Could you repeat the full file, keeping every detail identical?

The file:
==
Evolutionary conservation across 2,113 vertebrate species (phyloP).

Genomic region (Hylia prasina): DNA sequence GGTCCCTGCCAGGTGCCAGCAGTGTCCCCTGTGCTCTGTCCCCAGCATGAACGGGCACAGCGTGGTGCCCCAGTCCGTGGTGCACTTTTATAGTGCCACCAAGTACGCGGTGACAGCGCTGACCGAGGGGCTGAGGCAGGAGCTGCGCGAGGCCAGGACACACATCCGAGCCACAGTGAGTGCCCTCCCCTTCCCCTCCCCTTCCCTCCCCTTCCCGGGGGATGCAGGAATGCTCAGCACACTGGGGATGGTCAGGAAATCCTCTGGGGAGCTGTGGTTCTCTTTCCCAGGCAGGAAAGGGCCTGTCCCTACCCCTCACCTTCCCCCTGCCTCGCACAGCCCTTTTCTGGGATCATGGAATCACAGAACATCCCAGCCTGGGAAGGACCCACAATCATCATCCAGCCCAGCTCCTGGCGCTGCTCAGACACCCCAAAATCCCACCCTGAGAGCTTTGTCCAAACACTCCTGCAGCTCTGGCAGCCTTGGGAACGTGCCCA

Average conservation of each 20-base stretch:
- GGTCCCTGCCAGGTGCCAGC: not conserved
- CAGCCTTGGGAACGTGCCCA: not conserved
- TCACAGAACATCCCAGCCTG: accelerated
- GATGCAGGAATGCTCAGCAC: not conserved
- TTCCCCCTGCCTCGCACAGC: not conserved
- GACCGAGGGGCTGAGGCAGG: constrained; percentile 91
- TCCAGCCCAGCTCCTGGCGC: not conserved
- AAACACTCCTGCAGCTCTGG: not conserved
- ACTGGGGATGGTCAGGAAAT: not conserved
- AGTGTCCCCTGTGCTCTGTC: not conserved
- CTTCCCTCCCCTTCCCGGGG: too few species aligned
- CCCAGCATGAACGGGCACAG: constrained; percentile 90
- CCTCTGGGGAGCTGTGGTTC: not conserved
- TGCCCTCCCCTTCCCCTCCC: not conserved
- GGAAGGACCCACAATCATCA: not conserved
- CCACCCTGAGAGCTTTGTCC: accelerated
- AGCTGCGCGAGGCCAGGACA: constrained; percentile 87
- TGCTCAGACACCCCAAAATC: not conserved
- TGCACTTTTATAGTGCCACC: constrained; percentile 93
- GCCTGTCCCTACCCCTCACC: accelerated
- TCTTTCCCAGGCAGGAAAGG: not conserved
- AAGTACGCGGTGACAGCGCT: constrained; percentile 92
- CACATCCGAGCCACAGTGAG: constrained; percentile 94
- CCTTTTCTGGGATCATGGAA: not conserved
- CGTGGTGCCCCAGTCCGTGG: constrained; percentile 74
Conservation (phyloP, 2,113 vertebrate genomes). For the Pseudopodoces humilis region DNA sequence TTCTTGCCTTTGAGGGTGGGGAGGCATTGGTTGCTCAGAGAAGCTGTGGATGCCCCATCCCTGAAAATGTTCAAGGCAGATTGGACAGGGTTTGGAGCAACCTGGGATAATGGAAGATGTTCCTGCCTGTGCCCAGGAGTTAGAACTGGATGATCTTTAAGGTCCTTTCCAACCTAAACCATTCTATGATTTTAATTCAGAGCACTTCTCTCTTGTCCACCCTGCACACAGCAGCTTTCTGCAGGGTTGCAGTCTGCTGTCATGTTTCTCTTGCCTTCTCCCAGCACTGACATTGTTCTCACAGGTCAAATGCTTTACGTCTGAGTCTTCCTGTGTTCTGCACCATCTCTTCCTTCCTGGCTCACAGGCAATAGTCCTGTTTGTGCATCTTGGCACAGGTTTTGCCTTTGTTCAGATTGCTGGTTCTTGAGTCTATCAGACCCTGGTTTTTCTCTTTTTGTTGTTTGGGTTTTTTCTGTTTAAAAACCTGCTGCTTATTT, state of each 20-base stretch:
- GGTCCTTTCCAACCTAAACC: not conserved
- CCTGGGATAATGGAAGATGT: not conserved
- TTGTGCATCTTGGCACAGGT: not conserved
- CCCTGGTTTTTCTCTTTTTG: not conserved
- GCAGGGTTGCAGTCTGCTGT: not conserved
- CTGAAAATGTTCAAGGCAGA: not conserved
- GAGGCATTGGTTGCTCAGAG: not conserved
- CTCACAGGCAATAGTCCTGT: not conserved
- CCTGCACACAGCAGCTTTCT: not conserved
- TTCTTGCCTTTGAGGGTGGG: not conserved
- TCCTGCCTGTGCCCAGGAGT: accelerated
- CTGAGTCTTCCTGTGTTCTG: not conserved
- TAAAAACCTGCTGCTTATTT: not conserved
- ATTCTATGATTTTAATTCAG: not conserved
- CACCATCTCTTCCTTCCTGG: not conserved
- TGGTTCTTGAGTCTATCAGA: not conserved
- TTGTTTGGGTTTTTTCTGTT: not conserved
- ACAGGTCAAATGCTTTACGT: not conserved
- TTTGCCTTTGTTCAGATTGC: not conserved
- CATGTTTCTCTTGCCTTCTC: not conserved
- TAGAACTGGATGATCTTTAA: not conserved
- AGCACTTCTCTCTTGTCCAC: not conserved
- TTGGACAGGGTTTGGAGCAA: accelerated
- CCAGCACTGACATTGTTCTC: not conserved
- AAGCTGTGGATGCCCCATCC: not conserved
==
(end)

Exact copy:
Evolutionary conservation across 2,113 vertebrate species (phyloP).

Genomic region (Hylia prasina): DNA sequence GGTCCCTGCCAGGTGCCAGCAGTGTCCCCTGTGCTCTGTCCCCAGCATGAACGGGCACAGCGTGGTGCCCCAGTCCGTGGTGCACTTTTATAGTGCCACCAAGTACGCGGTGACAGCGCTGACCGAGGGGCTGAGGCAGGAGCTGCGCGAGGCCAGGACACACATCCGAGCCACAGTGAGTGCCCTCCCCTTCCCCTCCCCTTCCCTCCCCTTCCCGGGGGATGCAGGAATGCTCAGCACACTGGGGATGGTCAGGAAATCCTCTGGGGAGCTGTGGTTCTCTTTCCCAGGCAGGAAAGGGCCTGTCCCTACCCCTCACCTTCCCCCTGCCTCGCACAGCCCTTTTCTGGGATCATGGAATCACAGAACATCCCAGCCTGGGAAGGACCCACAATCATCATCCAGCCCAGCTCCTGGCGCTGCTCAGACACCCCAAAATCCCACCCTGAGAGCTTTGTCCAAACACTCCTGCAGCTCTGGCAGCCTTGGGAACGTGCCCA

Average conservation of each 20-base stretch:
- GGTCCCTGCCAGGTGCCAGC: not conserved
- CAGCCTTGGGAACGTGCCCA: not conserved
- TCACAGAACATCCCAGCCTG: accelerated
- GATGCAGGAATGCTCAGCAC: not conserved
- TTCCCCCTGCCTCGCACAGC: not conserved
- GACCGAGGGGCTGAGGCAGG: constrained; percentile 91
- TCCAGCCCAGCTCCTGGCGC: not conserved
- AAACACTCCTGCAGCTCTGG: not conserved
- ACTGGGGATGGTCAGGAAAT: not conserved
- AGTGTCCCCTGTGCTCTGTC: not conserved
- CTTCCCTCCCCTTCCCGGGG: too few species aligned
- CCCAGCATGAACGGGCACAG: constrained; percentile 90
- CCTCTGGGGAGCTGTGGTTC: not conserved
- TGCCCTCCCCTTCCCCTCCC: not conserved
- GGAAGGACCCACAATCATCA: not conserved
- CCACCCTGAGAGCTTTGTCC: accelerated
- AGCTGCGCGAGGCCAGGACA: constrained; percentile 87
- TGCTCAGACACCCCAAAATC: not conserved
- TGCACTTTTATAGTGCCACC: constrained; percentile 93
- GCCTGTCCCTACCCCTCACC: accelerated
- TCTTTCCCAGGCAGGAAAGG: not conserved
- AAGTACGCGGTGACAGCGCT: constrained; percentile 92
- CACATCCGAGCCACAGTGAG: constrained; percentile 94
- CCTTTTCTGGGATCATGGAA: not conserved
- CGTGGTGCCCCAGTCCGTGG: constrained; percentile 74
Conservation (phyloP, 2,113 vertebrate genomes). For the Pseudopodoces humilis region DNA sequence TTCTTGCCTTTGAGGGTGGGGAGGCATTGGTTGCTCAGAGAAGCTGTGGATGCCCCATCCCTGAAAATGTTCAAGGCAGATTGGACAGGGTTTGGAGCAACCTGGGATAATGGAAGATGTTCCTGCCTGTGCCCAGGAGTTAGAACTGGATGATCTTTAAGGTCCTTTCCAACCTAAACCATTCTATGATTTTAATTCAGAGCACTTCTCTCTTGTCCACCCTGCACACAGCAGCTTTCTGCAGGGTTGCAGTCTGCTGTCATGTTTCTCTTGCCTTCTCCCAGCACTGACATTGTTCTCACAGGTCAAATGCTTTACGTCTGAGTCTTCCTGTGTTCTGCACCATCTCTTCCTTCCTGGCTCACAGGCAATAGTCCTGTTTGTGCATCTTGGCACAGGTTTTGCCTTTGTTCAGATTGCTGGTTCTTGAGTCTATCAGACCCTGGTTTTTCTCTTTTTGTTGTTTGGGTTTTTTCTGTTTAAAAACCTGCTGCTTATTT, state of each 20-base stretch:
- GGTCCTTTCCAACCTAAACC: not conserved
- CCTGGGATAATGGAAGATGT: not conserved
- TTGTGCATCTTGGCACAGGT: not conserved
- CCCTGGTTTTTCTCTTTTTG: not conserved
- GCAGGGTTGCAGTCTGCTGT: not conserved
- CTGAAAATGTTCAAGGCAGA: not conserved
- GAGGCATTGGTTGCTCAGAG: not conserved
- CTCACAGGCAATAGTCCTGT: not conserved
- CCTGCACACAGCAGCTTTCT: not conserved
- TTCTTGCCTTTGAGGGTGGG: not conserved
- TCCTGCCTGTGCCCAGGAGT: accelerated
- CTGAGTCTTCCTGTGTTCTG: not conserved
- TAAAAACCTGCTGCTTATTT: not conserved
- ATTCTATGATTTTAATTCAG: not conserved
- CACCATCTCTTCCTTCCTGG: not conserved
- TGGTTCTTGAGTCTATCAGA: not conserved
- TTGTTTGGGTTTTTTCTGTT: not conserved
- ACAGGTCAAATGCTTTACGT: not conserved
- TTTGCCTTTGTTCAGATTGC: not conserved
- CATGTTTCTCTTGCCTTCTC: not conserved
- TAGAACTGGATGATCTTTAA: not conserved
- AGCACTTCTCTCTTGTCCAC: not conserved
- TTGGACAGGGTTTGGAGCAA: accelerated
- CCAGCACTGACATTGTTCTC: not conserved
- AAGCTGTGGATGCCCCATCC: not conserved